Six of Crows by Leigh Bardugo 

How pretty is the cover of this book, in a bleak, gothic sort of way? I actually bought Six of Crows before I read The Grisha trilogy, but it’s another book that got a bit lost in my recent house move. I really need to organise my bookcases. 

From the blurb:

Ketterdam: a bustling hub of international trade where anything can be had for the right price–and no one knows that better than criminal prodigy Kaz Brekker. Kaz is offered a chance at a deadly heist that could make him rich beyond his wildest dreams. But he can’t pull it off alone…

A convict with a thirst for revenge.

A sharpshooter who can’t walk away from a wager.

A runaway with a privileged past.

A spy known as the Wraith.

A Heartrender using her magic to survive the slums.

A thief with a gift for unlikely escapes.

Six dangerous outcasts. One impossible heist. Kaz’s crew is the only thing that might stand between the world and destruction―if they don’t kill each other first.

I didn’t realise it until I started reading, but Six of Crows is set in the same fictional world as the Grisha trilogy.  Luckily there is a summary of the different types of Grisha at the beginning of the book, but to be honest keeping the different sorts straight in my head takes a lot of effort, and I’m still never sure I’ve got it right. I personally could have used a more detailed explanation.  Maybe that’s just me. 

There is also a map of the characters’ world at the start of the book. For some reason I could not get my hands on a hardback version of this book, and my pre-order for the sequel Crooked Kingdom is also only available in paperback.  Maybe a hardback of this novel just isn’t available in the UK. It’s a shame, as the cover and diagrams are beautiful, but the paper and cover are not very good quality.  I take really good care of my books and the cover to this book is wrecked already.  Probably not a priority for most people, but if I buy a hardcopy of a novel, rather than the ebook, I want it to look good on my shelves and be able to survive a re-reading. 

The premise of this book is quite unique; it’s a crime novel set in a fantasy universe.

A new drug has come onto the market which affects the Grisha (witches/ sorcerers/ manipulators of the natural elements, depending on the different regional beliefs) by increasing their powers exponentially, and also making them addicted to the substance from the first use.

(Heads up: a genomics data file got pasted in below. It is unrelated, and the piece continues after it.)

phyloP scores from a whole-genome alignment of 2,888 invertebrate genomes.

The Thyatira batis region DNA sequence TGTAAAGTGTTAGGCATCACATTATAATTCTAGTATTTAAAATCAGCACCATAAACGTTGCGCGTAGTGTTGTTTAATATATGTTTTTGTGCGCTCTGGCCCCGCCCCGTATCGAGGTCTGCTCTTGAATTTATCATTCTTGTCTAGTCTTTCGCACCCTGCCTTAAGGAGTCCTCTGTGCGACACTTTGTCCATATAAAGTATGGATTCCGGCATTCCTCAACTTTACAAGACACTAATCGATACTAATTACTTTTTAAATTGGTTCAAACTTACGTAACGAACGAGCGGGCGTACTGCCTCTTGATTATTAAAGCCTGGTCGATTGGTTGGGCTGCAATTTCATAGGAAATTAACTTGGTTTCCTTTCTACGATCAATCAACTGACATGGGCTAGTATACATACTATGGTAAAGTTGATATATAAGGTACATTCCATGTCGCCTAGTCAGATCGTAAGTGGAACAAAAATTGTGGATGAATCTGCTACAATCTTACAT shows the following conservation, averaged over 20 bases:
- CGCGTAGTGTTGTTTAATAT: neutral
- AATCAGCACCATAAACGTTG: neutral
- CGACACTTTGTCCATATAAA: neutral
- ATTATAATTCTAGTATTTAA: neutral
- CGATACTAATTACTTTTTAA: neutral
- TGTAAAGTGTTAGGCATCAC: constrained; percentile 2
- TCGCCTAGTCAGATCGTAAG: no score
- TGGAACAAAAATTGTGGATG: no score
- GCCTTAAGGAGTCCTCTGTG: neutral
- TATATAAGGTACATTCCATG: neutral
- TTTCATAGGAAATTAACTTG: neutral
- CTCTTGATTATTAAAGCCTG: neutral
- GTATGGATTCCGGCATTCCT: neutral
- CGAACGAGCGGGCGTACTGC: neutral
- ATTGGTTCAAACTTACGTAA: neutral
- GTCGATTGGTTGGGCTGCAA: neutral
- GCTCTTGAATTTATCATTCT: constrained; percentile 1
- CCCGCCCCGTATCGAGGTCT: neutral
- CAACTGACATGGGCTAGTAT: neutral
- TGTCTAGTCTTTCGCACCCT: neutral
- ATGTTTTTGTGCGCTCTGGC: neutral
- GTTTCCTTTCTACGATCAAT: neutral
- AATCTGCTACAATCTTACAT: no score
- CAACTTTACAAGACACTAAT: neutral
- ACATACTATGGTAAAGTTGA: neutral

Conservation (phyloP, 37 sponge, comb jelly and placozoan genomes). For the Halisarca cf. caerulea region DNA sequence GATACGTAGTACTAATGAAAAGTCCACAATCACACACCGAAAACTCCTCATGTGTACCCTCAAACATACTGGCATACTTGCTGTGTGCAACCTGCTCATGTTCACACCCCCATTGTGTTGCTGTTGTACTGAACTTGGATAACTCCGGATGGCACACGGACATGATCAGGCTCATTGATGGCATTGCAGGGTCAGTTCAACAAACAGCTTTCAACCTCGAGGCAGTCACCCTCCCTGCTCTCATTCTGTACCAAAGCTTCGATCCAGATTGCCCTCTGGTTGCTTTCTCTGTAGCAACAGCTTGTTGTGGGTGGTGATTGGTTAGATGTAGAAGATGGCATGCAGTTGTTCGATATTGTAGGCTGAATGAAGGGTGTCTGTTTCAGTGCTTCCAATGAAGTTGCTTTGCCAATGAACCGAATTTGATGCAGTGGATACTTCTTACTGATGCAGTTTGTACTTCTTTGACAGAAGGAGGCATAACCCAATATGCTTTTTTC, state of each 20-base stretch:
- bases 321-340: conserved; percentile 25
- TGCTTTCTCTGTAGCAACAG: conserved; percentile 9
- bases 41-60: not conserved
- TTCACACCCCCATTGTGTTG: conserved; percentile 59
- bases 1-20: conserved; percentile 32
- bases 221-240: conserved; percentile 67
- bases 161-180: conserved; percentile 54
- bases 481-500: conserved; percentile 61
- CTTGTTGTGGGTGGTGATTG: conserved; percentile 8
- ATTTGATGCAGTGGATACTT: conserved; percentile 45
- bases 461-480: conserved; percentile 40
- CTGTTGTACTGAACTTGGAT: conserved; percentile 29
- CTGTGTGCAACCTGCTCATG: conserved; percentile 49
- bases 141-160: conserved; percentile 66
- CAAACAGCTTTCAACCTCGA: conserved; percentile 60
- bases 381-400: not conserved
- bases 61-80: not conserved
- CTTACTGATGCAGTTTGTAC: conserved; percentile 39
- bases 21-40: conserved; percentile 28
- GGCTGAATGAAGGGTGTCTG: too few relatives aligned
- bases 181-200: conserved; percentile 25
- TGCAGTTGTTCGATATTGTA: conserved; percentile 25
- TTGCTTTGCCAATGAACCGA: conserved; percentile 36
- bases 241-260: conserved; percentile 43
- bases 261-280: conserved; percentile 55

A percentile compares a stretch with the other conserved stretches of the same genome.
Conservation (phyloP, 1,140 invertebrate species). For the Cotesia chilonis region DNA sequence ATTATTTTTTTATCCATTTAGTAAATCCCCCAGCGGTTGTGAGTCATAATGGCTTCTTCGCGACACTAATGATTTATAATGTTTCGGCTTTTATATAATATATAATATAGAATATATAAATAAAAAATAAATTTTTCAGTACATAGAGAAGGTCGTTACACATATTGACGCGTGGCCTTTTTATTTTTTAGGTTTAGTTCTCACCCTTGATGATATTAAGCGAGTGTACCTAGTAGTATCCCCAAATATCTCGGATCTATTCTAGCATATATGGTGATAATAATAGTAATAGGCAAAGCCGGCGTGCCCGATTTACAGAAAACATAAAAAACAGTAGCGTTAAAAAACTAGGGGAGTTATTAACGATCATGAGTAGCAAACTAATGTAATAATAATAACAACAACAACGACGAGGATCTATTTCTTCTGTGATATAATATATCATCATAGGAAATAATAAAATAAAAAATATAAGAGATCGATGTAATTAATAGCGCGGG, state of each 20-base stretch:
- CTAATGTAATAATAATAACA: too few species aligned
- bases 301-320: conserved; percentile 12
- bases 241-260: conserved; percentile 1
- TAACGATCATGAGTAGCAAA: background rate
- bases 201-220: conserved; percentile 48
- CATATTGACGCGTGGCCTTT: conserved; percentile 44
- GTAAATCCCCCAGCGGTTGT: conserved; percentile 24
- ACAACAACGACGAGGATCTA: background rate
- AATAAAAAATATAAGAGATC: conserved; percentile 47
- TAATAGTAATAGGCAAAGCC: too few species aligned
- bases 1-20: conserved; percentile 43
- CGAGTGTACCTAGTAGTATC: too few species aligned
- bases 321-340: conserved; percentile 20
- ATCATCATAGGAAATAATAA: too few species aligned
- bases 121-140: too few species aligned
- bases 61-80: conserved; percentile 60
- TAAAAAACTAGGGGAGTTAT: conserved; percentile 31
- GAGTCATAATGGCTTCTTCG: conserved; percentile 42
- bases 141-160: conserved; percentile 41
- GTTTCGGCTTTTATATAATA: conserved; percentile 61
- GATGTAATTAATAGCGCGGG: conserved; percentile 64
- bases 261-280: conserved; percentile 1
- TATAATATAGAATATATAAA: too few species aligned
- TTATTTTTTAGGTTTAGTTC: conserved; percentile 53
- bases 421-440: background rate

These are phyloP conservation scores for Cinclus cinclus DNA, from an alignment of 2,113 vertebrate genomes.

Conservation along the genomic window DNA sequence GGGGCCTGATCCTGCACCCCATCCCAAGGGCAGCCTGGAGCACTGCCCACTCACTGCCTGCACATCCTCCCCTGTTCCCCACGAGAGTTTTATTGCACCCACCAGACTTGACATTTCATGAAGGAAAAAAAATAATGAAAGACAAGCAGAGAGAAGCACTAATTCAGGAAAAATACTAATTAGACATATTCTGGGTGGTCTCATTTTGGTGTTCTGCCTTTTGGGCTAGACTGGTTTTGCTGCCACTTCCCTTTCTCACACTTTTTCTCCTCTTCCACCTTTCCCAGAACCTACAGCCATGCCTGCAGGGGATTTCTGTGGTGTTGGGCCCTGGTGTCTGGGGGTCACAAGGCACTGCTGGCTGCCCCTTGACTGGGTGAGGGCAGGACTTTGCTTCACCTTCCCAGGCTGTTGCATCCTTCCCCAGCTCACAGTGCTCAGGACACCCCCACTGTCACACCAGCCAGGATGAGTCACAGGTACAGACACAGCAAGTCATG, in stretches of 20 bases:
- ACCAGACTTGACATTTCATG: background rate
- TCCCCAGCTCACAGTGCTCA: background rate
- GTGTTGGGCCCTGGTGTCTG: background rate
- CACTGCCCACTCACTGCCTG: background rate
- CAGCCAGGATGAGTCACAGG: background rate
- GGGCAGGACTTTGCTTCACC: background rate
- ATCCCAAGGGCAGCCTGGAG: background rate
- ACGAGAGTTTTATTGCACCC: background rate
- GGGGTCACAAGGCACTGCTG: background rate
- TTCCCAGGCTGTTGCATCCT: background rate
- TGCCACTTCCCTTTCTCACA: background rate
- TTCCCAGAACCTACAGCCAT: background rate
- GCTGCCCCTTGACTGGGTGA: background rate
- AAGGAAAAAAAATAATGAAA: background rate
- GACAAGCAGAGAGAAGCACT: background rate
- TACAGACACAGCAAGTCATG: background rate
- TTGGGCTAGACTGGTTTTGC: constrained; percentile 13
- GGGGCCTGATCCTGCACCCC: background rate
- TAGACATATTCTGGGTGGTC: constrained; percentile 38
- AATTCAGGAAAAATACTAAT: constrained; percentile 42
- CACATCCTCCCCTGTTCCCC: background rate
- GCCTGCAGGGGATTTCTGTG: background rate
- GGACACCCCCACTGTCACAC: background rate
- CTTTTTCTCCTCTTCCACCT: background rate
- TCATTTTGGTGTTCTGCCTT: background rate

The drug is called Jurda Panem; Grisha who can naturally manipulate water, when introduced to the drug, are somehow able to walk through walls, or can hurt people in terrifying ways (for example by draining their blood), without touching them or seeming to care. Can you imagine a drug addict mid-binge being given supernatural powers, having had their ability to think rationally removed? Scary. 

The council of merchants at Ketterdam are worried about the effect this drug will have on their indentured Grisha, and want someone to stop it being produced. 

The scientist responsible for creating Panem is being held by the Fjerdans at the Ice Court. It will require a master criminal to get into the Fjerdans legendary stronghold and out again with their captor. 

Enter Kaz Brekker: orphan, conman, cripple, Dirty Hands (that’s his nickname BTW). Kaz is the leader of the Dregs, a gang who control crime around the harbour at Ketterdam and owner of the Crow Club.  All of the gang members are teenagers.  

Inej was stolen from her family when she was fourteen and sold into prostitution. Kaz bought her contract and turned her into the Wraith – a super stealthy spy/ cat burglar. 

Jesper is a crack shot, but the thing he never misses is the opportunity to waste money at the card tables. 

Wylan is a rich man’s son, with secrets of his own. 

Nina is a Heartrender, a Grisha with the power to save lives or take them, who just wants the chance to put right a terrible wrong.

Matthias was falsely accused of a crime he didn’t commit (I know, its redundant to add that bit, but it felt deserving of the drama). He wants nothing but revenge. 

Kaz will need the whole crew to capture the scientist and prevent Panem from being used across the continents, but first they must free Matthias from prison. If they succeed they will earn the biggest payout of their careers. 30million Kruge. 

I really enjoyed this book and the mash up of the 2 genres.  I was a little irritated by the fact that all of the gang were 16-17 years old. Nina and Inej in particular behaved as though they were far older in my opinion. The novel kept referencing the knowledge and expertise the characters had in their specialist areas. I mean, really. Seventeen? I suppose Bardugo was aiming for the age of her target audience, but it did feel a bit silly to me. Maybe I’m just getting cynical in my old age. You know, compared to someone who is SEVENTEEN.  Moving on…

I liked the way the novel kept twisting, very much in the way of a traditional thriller; it kept you guessing as to whether they could pull off the plan, if the characters loyalties were torn, and if they would turn on their friends right until the end. It’s a big chunky book, almost 500 pages, which seems quite daunting when you start reading, but it’s divided into parts of around 100 pages, so you can split the book into more manageable sections.

I personally can’t wait for the sequel , which is out 27th September 2016.

Six of Crows is available priced £9.99 from Orion Children’s books.  

Let me know what you thought of Six of Crows in the comments below.

Cheerio!

Stephanie Xxx 

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4 thoughts on “Six of Crows by Leigh Bardugo 

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